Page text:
Millicent Simmonds is Regan, the deaf daughter, a deaf actress in reality. It is for her that the family communicates in American Sign Language, to avoid generating any sound. Simmonds helped teach ASL to her fellow actors and comes across as a regular, trained actress. Noah Jupe plays Marcus, son of Lee and Evelyn and Regan’s brother. Krasinski noticed Jupe in the 2016 mini-series The Night Manager, and later got to see an early screening of the 2017 film Suburbicon, to evaluate Jupe's performance, before casting him. And some performer he is!

Technically, the film is a landmark. It is silent for a large part, but when it gets to a sound-track, music by Marco Beltrami (Logan, Ben Hur, The Wolverine), and the sound handling by a 16-member team, is perfect. So also Cinematography by Charlotte Bruus Christensen (Far From the Madding Crowd, Fences, The Girl on the train) and Editing by Christopher Tellefsen (Analyze This, Moneyball, Assassin’s Creed).

More convincing than any other supernatural horror tale I have seen a long time, A Quiet Place is a mouse that roared. Silence is golden, but, nevertheless, get ready to applaud John Krasinski. For just under 90 minutes, he extrapolates on screen what sound, or the absence of it, can do to the characters, and to filmgoers the world over.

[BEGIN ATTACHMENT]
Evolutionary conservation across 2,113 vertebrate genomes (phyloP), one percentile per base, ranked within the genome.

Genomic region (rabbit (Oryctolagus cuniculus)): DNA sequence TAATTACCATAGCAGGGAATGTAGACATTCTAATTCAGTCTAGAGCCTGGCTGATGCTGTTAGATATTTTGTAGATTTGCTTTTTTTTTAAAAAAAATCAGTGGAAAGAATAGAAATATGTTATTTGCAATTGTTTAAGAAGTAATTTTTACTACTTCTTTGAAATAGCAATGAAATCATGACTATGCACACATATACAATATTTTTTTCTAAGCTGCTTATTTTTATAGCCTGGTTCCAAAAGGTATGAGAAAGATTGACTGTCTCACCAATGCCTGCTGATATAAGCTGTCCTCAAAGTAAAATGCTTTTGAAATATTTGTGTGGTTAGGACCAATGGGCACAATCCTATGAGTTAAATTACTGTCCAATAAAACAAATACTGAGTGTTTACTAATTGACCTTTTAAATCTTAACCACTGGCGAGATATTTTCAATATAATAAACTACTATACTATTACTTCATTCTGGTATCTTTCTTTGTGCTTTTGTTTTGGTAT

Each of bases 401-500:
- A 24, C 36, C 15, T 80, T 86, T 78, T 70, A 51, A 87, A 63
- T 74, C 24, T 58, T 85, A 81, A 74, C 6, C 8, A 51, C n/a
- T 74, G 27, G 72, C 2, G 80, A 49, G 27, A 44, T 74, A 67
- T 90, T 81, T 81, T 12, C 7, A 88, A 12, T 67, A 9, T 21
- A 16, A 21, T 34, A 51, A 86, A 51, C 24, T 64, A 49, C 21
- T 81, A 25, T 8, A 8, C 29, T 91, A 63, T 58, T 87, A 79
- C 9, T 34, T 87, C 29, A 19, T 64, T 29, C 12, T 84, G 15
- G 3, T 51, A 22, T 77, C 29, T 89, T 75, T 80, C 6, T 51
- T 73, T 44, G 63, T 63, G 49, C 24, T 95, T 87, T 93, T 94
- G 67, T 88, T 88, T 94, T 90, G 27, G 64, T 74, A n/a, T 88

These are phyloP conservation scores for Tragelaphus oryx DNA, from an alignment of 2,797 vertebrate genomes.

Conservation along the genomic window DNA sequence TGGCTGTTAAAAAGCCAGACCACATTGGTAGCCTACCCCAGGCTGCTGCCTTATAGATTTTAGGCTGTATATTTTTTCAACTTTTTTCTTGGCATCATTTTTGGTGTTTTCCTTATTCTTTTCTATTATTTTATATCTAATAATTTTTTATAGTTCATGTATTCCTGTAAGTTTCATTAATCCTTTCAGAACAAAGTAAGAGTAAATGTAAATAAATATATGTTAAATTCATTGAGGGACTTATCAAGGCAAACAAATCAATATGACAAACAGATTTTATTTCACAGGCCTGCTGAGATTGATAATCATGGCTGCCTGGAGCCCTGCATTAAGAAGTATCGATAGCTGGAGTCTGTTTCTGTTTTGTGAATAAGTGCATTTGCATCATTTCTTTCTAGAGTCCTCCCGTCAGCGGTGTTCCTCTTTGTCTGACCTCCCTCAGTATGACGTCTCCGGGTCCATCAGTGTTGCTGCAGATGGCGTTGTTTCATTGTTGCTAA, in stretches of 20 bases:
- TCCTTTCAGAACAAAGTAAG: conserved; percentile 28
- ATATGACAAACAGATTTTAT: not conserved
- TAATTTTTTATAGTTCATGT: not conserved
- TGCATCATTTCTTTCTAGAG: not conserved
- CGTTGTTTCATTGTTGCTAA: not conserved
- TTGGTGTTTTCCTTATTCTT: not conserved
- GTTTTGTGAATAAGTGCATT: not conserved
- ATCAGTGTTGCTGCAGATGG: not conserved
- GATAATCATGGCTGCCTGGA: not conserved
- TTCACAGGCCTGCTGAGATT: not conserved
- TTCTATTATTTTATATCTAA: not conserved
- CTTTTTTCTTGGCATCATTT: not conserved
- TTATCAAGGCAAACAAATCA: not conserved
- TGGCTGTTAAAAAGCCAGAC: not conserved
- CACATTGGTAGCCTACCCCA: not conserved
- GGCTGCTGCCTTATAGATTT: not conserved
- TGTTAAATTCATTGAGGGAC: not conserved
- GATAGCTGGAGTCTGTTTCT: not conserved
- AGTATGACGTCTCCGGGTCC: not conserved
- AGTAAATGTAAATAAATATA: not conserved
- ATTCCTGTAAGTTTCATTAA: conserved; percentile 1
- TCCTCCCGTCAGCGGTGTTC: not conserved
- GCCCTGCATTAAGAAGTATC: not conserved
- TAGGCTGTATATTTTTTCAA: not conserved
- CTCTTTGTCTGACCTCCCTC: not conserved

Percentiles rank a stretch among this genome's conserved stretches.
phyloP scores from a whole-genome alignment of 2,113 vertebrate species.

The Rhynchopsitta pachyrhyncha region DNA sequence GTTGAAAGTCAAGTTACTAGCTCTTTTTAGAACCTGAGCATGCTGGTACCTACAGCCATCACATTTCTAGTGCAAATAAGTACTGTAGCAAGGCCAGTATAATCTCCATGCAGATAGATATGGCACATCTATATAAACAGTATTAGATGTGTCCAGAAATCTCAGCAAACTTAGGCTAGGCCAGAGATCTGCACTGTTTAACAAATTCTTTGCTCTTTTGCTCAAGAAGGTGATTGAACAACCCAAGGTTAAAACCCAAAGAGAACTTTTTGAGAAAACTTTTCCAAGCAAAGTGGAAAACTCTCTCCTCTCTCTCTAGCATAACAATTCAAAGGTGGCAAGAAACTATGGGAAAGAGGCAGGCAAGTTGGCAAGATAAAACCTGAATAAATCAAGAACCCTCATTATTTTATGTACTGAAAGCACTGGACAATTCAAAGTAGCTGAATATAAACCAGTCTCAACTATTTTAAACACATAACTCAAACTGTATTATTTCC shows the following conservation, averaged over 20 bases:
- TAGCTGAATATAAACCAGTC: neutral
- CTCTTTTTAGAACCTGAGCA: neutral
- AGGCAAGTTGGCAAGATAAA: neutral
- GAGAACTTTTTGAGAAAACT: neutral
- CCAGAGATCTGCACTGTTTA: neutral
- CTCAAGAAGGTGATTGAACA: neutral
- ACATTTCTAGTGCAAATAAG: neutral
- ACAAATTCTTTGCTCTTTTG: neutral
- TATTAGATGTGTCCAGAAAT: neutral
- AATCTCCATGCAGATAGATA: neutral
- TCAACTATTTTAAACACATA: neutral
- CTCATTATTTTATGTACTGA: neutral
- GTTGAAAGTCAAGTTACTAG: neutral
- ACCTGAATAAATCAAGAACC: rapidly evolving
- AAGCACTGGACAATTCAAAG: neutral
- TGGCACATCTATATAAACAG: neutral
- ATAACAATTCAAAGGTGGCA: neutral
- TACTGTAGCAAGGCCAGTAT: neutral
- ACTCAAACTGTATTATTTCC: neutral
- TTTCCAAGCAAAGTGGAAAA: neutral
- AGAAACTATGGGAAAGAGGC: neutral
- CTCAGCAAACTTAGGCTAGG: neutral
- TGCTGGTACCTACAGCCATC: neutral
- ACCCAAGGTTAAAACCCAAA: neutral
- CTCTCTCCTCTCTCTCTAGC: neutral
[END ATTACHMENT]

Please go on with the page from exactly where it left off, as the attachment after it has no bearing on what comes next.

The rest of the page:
Rating: ****


Coming up: Peter Rabbit

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About Siraj Syed

Syed Siraj
(Siraj Associates)

Siraj Syed is a film-critic since 1970 and a Former President of the Freelance Film Journalists' Combine of India.

He is the India Correspondent of and a member of FIPRESCI, the international Federation of Film Critics, Munich, Germany

Siraj Syed has contributed over 1,015 articles on cinema, international film festivals, conventions, exhibitions, etc., most recently, at IFFI (Goa), MIFF (Mumbai), MFF/MAMI (Mumbai) and CommunicAsia (Singapore). He often edits film festival daily bulletins.

He is also an actor and a dubbing artiste. Further, he has been teaching media, acting and dubbing at over 30 institutes in India and Singapore, since 1984.

Bandra West, Mumbai